[0087] By way of further comparison, a cavity height D1 of the web 144 (Fig. 9) is greater than the cavity height A1 of the web 40 (Fig. 3). Where the strip width remains the same for each of the shelf support beams 28 and 130, lengthening the web 144 relative to the web 40 to increase the cavity height requires a reduction in the width dimensions of one or both of the flanges 146 and 162. In the exemplary embodiment, and by way of example only, the top flange 146 measures 1.278 inches (3.246 centimeters) as compared to the top flange 42 of the shelf support beam 28, which measures 1.385 inches (3.518 centimeters), and the bottom flange 162 measures 1.024 inches (2.601 centimeters) as compared to the bottom flange 48, which measures 1.253 inches (3.183 centimeters). A ratio of the dimensions of the cavity height relative to the sum of the widths of the top flange and the bottom flange for the shelf support beam 130 shown in Figs. 8-10 is about 1.20 (see Fig. 9, e.g. , dimension D1 of 2.688 inches (6.828 centimeters) to dimension D3 of 1.024 inches (2.601 centimeters) plus dimension D2 of 1.278 inches (3.246

centimeters) (total of 2.297 inches (5.834 centimeters)) is 1.170). According to one embodiment of the invention, the shelf support beam 130 has a ratio of cavity height to the sum of the flange widths of greater than 1. Advantageously, the shelf support beam 130 may be produced from the same material stock as the shelf support beam 28 though the shelf support beam 130 is capable of carrying greater loads.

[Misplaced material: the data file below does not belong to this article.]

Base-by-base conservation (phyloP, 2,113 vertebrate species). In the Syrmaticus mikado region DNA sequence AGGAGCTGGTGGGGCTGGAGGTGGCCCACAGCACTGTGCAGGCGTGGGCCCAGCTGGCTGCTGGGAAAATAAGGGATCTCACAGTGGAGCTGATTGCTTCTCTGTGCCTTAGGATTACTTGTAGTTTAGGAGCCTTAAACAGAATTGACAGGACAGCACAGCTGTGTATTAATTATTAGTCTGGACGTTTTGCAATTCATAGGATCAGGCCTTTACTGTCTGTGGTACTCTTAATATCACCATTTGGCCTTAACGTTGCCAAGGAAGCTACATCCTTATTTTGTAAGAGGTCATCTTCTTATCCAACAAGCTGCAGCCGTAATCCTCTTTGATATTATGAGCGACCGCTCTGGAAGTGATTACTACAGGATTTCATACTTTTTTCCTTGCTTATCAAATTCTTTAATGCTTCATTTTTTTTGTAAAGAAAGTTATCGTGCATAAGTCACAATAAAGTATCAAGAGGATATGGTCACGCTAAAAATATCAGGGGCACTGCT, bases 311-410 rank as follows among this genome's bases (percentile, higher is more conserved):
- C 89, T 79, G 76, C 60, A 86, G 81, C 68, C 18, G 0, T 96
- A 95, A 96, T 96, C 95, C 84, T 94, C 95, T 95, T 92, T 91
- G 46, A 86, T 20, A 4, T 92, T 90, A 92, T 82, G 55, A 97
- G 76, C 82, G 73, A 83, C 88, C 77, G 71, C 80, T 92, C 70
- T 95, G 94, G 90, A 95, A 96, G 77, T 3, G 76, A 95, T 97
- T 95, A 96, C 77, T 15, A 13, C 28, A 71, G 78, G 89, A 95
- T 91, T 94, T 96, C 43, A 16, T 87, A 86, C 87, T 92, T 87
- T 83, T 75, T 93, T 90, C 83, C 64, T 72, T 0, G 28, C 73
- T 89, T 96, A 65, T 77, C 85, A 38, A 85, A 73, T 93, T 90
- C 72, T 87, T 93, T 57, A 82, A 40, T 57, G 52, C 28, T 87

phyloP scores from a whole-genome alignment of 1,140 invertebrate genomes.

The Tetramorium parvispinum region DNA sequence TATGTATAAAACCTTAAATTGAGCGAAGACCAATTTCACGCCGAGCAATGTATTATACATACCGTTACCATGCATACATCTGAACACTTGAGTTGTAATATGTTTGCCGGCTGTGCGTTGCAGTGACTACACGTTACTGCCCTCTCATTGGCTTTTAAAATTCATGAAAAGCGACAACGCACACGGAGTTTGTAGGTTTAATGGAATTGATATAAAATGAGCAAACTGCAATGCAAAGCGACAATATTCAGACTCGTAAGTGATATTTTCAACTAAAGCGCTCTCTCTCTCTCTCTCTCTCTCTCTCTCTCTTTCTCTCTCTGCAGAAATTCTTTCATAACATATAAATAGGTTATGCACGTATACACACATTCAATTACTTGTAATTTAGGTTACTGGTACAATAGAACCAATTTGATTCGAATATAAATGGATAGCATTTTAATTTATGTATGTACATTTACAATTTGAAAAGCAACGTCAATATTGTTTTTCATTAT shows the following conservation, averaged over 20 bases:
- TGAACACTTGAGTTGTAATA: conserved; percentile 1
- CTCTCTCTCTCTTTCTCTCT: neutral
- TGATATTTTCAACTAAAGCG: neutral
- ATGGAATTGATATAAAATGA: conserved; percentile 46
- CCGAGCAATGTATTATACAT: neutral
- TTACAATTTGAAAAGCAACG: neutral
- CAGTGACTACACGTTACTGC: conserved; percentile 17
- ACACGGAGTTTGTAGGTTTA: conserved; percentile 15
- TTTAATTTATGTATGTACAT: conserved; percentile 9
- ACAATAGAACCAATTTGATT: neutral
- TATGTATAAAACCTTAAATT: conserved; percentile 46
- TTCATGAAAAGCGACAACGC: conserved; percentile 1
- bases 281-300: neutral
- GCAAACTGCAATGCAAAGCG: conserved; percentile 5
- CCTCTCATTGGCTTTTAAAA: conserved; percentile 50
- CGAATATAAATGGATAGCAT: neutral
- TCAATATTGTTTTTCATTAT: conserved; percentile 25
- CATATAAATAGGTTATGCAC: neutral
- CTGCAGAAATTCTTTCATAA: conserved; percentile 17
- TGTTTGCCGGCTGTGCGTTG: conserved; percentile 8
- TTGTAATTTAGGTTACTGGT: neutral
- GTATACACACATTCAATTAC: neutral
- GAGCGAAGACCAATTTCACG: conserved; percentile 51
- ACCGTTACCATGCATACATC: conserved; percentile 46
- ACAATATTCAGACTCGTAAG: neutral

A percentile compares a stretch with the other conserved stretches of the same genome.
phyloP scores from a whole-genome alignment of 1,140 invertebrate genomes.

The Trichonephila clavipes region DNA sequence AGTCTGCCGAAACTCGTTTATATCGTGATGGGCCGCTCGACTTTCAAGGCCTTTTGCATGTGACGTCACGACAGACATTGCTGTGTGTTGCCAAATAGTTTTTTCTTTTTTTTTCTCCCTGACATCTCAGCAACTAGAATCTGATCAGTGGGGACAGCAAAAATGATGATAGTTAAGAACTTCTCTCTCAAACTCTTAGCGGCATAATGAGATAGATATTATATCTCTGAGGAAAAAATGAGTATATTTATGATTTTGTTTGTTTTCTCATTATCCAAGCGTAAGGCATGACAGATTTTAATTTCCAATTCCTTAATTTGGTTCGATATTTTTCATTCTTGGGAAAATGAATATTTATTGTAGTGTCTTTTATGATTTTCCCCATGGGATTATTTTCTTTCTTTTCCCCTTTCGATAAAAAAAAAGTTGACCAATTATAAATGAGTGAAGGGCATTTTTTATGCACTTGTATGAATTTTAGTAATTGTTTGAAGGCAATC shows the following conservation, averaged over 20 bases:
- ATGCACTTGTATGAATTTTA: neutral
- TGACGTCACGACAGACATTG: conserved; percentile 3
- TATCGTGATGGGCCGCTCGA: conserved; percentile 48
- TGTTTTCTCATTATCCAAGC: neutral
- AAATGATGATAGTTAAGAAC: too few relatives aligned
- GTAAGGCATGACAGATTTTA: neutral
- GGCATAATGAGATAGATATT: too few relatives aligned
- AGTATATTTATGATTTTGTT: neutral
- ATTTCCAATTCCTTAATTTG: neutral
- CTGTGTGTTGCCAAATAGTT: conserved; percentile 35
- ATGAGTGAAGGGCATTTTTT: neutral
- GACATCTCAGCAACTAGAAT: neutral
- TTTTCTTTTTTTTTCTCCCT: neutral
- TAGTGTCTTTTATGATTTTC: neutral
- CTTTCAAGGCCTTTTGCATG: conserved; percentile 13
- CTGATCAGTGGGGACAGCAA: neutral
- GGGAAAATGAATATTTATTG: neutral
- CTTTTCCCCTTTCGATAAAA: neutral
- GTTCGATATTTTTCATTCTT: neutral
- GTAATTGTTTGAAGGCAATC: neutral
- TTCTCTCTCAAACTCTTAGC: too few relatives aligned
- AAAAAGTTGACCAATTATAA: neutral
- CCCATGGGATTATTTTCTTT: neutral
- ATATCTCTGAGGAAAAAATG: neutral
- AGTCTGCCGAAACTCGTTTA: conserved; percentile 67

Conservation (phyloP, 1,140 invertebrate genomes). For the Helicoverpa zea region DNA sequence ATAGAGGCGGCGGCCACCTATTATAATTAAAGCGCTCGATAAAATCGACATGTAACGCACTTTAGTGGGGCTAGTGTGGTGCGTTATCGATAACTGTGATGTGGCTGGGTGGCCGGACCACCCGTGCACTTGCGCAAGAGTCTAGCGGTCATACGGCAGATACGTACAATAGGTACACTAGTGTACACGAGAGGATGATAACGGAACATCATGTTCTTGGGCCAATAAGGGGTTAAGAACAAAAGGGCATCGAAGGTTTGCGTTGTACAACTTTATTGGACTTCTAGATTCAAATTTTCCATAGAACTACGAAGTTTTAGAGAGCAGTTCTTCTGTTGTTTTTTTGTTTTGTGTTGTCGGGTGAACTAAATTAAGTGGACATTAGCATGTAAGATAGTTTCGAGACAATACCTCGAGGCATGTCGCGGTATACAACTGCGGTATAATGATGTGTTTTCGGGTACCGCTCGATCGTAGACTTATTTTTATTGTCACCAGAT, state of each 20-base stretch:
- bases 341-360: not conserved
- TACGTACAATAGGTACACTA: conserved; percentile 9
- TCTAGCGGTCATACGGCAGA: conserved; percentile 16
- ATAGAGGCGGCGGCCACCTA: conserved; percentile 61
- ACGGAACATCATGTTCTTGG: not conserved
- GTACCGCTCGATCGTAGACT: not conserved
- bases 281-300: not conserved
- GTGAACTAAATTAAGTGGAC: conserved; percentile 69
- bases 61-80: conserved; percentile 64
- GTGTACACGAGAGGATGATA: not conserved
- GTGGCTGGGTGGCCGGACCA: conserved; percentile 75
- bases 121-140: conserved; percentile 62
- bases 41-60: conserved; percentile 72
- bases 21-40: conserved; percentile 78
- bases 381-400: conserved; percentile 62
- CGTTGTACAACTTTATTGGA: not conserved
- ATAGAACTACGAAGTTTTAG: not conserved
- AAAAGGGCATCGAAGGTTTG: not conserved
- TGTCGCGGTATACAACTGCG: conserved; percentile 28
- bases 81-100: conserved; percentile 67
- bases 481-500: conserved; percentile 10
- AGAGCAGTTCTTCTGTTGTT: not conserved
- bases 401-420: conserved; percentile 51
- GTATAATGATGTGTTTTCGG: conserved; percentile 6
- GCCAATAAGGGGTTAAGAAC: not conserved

[0088] With reference now to Figs. 11 , 12, and 13, in one embodiment of the invention, a shelf support beam 200 has a greater moment of inertia relative to the beam 28. The shelf support beam 200 is one embodiment of the shelf support beams 14 shown in Fig. 1. Further in that regard, the shelf support beam 200 generally consists of a structural member 202 that is formed in a generally C-shape and having a longitudinal axis 204. The exemplary shelf support beam 200 may be visually sectioned into three parts, i.e. , section 206, section 210, and section 212 (best shown in Fig. 12) for a moment of inertia calculation with the procedure set out above with respect to the shelf support beam 28 of Figs. 2 and 3. The section 206 separates section 210 from section 212 and defines a channel 214. Overall, the arrangement of the sections 206, 210, and 212 defines a C-shaped cross-sectional configuration. [0089] In that C-shaped cross-sectional configuration, section 206 includes a web 216, which forms a vertical portion of the structural member 202 during use. The section 210 defines a top flange 220 and is configured to receive the shelf 22. The top flange 220 extends generally inwardly in the shelving unit 10 (e.g., Fig. 1 ), and thus in a direction away from the web 216, and has an S- shaped configuration with an elevated portion 222 defining a top surface 224, which unlike the top edge 152 (e.g., shown in Fig. 10) is planar, and a lower portion 226. A sidewall 230 transitions from the elevated portion 222 to the lower portion 226 to provide the S-shaped configuration. The shelf 22 is supported on lower portion 226 with the sidewall 230 providing a stop for lateral movement of the shelf 22 in an outward direction (i.e. , toward the web 216) in the shelving unit 10. A pair of opposing shelf support beams 200 on opposing sides of the shelving unit 10 thus captures the shelf 22 between sidewalls 230. Generally, a distance 232 between the top surface 224 and the shelf support 226 may be approximately a thickness of a shelf. The elevated portion 222 may have a rounded or radiused configuration as the structural member 202 transitions from the top surface 224 (which is planar) to the web 216 though that radius is smaller than that shown in Fig. 9.